Cotton Compares Portland’s Graffiti Artists to the Confederacy

Tom Cotton, all-purpose militarist. Photo: Tom Williams/CQ-Roll Call, Inc via Getty Images

In the wake of the controversy over the Department of Homeland Security’s siege on Portland utilizing shadowy federal forces, it’s no surprise that Arkansas senator Tom Cotton is in the vanguard defending this operation. He is, generally speaking, the leader of the protofascist wing of the Republican Party, eager to deploy lethal violence at home or abroad to vindicate his stern views on how people ought to behave. His eagerness to send U.S. troops into American cities to bust heads and restore “order” during the protests over the police killing of George Floyd makes him a natural proponent of the shadowy paramilitary operations in Portland. And as you might expect, his characterization of the threat posed to the country by Portland protesters is way over the top:

The idea here is that the secessionists damaged Fort Sumter by firing on it, and the graffiti artists of Portland damaged federal property by spray-painting anti-police slogans on courthouses. Presumably, the feds would be justified in sending whole armies into Portland to restore the Union.

It doesn’t take a great deal of historical perspective to detect the absurdity of comparing the seven state governments that had already seceded prior to the attack on Fort Sumter to the ragtag band of arsonists operating within a 12-block area of one American city. For one thing, the Confederates were determined to win their “independence” no matter what it took. The Portland protests might have petered out had the DHS bullyboys stayed away, as the Washington Post’s Katie Shepherd suggests:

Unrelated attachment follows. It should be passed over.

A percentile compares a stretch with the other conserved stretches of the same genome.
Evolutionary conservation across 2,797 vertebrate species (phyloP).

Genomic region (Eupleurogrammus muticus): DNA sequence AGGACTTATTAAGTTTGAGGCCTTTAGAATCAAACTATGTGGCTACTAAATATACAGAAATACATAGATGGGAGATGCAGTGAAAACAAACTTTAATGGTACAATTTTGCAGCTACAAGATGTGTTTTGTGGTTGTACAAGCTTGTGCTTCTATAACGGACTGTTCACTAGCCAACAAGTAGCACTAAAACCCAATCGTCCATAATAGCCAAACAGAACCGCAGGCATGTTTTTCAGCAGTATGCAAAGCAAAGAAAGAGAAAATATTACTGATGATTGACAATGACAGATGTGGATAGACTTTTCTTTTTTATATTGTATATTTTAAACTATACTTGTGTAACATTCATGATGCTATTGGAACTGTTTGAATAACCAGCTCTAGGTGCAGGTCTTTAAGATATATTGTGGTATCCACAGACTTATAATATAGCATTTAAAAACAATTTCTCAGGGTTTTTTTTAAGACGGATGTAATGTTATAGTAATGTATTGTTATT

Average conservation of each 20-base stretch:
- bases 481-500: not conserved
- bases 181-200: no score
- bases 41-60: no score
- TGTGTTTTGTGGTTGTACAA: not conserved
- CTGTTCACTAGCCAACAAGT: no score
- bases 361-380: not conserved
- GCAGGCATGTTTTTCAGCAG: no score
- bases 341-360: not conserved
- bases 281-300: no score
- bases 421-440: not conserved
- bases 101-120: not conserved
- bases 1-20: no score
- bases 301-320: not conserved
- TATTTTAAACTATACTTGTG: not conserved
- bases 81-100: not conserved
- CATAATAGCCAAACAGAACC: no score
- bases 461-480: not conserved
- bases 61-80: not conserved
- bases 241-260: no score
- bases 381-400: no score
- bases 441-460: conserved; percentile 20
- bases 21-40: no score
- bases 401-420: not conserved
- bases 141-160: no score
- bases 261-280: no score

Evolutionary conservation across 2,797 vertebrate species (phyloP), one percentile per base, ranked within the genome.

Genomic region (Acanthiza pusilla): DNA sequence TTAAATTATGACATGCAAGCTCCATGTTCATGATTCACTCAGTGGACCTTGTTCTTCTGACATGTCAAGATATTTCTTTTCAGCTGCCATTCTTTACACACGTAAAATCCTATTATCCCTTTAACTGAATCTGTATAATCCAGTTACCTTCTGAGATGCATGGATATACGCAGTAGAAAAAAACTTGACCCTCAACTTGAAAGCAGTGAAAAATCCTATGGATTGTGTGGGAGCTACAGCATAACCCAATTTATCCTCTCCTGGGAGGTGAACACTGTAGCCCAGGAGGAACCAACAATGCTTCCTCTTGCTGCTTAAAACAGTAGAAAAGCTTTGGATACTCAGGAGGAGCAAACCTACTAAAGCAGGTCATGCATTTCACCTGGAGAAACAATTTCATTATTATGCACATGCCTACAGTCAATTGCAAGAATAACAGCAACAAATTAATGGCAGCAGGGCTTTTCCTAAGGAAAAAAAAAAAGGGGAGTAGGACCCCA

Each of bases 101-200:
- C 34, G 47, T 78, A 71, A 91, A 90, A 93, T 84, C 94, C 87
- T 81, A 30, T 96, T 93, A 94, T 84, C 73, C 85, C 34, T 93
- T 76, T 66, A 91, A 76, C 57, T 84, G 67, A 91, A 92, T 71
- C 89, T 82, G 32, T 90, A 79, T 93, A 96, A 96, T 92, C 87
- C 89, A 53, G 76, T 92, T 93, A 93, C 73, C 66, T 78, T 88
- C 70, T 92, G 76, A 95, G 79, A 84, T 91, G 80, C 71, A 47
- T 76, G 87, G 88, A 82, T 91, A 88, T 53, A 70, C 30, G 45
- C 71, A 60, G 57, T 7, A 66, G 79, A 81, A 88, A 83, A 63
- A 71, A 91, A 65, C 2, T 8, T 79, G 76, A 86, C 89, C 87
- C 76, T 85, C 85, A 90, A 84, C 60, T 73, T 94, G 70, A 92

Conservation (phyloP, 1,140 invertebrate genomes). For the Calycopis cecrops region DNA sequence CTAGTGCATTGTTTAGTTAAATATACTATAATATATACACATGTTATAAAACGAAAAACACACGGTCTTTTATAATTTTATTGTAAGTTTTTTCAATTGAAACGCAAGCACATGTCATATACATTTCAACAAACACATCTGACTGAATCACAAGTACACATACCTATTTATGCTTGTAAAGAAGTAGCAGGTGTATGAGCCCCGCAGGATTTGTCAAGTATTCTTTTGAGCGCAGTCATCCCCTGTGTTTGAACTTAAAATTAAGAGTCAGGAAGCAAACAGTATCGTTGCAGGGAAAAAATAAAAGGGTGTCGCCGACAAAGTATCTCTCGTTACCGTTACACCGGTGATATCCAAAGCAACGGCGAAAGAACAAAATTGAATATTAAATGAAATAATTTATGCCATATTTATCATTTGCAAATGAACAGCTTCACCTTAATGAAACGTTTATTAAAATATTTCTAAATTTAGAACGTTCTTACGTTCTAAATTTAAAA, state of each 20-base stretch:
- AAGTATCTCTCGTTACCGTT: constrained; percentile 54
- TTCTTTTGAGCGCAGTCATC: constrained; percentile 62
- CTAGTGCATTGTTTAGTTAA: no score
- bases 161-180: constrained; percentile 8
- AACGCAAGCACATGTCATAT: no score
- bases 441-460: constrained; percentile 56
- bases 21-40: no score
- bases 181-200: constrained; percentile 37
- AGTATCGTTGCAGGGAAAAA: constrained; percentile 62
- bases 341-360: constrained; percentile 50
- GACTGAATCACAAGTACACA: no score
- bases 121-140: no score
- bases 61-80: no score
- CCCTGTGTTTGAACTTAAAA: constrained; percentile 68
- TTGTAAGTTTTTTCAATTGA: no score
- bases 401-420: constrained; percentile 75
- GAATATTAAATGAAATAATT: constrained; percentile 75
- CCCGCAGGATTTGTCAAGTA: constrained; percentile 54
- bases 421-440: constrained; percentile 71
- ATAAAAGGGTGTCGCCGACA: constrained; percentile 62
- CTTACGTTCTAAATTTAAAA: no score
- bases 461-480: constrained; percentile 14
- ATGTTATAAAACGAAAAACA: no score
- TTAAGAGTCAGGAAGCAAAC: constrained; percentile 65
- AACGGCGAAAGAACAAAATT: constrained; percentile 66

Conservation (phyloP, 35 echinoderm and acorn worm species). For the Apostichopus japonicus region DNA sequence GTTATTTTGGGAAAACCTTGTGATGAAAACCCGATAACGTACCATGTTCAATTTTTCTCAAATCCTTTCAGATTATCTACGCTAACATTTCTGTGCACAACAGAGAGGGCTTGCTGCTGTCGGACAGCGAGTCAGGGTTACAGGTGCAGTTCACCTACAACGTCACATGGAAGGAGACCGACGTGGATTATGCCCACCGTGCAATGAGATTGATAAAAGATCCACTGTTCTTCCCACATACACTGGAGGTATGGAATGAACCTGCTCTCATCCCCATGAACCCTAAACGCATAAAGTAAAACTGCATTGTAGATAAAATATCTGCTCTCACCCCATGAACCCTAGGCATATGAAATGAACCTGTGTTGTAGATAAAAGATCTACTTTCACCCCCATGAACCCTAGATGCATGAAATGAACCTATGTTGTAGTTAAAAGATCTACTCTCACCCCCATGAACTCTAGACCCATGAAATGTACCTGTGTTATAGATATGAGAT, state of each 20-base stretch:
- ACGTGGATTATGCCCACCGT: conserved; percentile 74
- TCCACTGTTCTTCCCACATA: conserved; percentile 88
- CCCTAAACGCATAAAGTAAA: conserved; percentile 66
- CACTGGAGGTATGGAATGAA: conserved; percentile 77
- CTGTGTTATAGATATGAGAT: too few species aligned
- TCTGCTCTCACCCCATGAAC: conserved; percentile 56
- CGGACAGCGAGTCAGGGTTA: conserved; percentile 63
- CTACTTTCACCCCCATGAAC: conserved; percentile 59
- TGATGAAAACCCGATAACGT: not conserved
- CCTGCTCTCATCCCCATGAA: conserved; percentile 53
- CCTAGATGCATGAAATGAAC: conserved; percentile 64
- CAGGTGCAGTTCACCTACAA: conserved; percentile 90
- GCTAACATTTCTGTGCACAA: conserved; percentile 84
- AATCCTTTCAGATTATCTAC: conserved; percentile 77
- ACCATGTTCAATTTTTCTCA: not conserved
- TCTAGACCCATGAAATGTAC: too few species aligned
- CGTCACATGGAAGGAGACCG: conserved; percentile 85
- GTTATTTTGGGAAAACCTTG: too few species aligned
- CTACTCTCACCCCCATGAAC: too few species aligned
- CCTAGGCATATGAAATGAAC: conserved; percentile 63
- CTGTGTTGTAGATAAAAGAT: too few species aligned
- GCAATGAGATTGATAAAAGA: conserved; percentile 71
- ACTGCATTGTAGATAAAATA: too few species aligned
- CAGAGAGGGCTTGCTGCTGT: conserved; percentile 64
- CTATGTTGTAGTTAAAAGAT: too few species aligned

[A]fter weeks of nightly standoffs, Portland’s protests calmed in late June, with fewer major confrontations with police. A judge ordered local police on June 9 to largely halt the use of tear gas, and that order was expanded to include other munitions on June 26. A new state law further limited tear gas to be used only during riots. The crowds shrank. Music and barbecues in a park across the street from the federal courthouse became a nightly event.

Then federal officers showed up in the city in early July and the demonstrations grew more heated than ever.

“[Trump] is accusing the local government of not being able to do what he could do easily,” Norm Stamper, the former police chief of Seattle from 1994 to 2000, told the Post. “I believe it’s safe to say it has backfired.”

It has backfired in part precisely because the Trump administration is treating Oregon as if it’s South Carolina circa 1861. As former U.S. attorney Barbara McQuade explained to New York, the DHS operation is self-defeating in terms of keeping any sort of peace:

[L]aw-enforcement officers can never be successful if they are perceived as an occupying army. Law enforcement is a social compact between community and police to protect the peace. Policing agencies derive their power from the consensus of the governed. As a result, the best law-enforcement leaders spend countless hours meeting with community stakeholders, understanding their needs and using discretion to decide which arrests serve the best interests of the people. Overly aggressive tactics against certain groups can undermine the trust that is essential to serve effectively. Trust takes years to build and an instant to lose.

You get the sense that Tom Cotton has never seen an incident of civil unrest that he wouldn’t want to escalate into an opportunity for repression. And in that desire for a new Civil War, he is a faithful follower of the president, who clearly hopes to make pitched battles in the streets of our cities a device for energizing his electoral base heading toward November.

Cotton Compares Portland Graffiti Artists to the Confederacy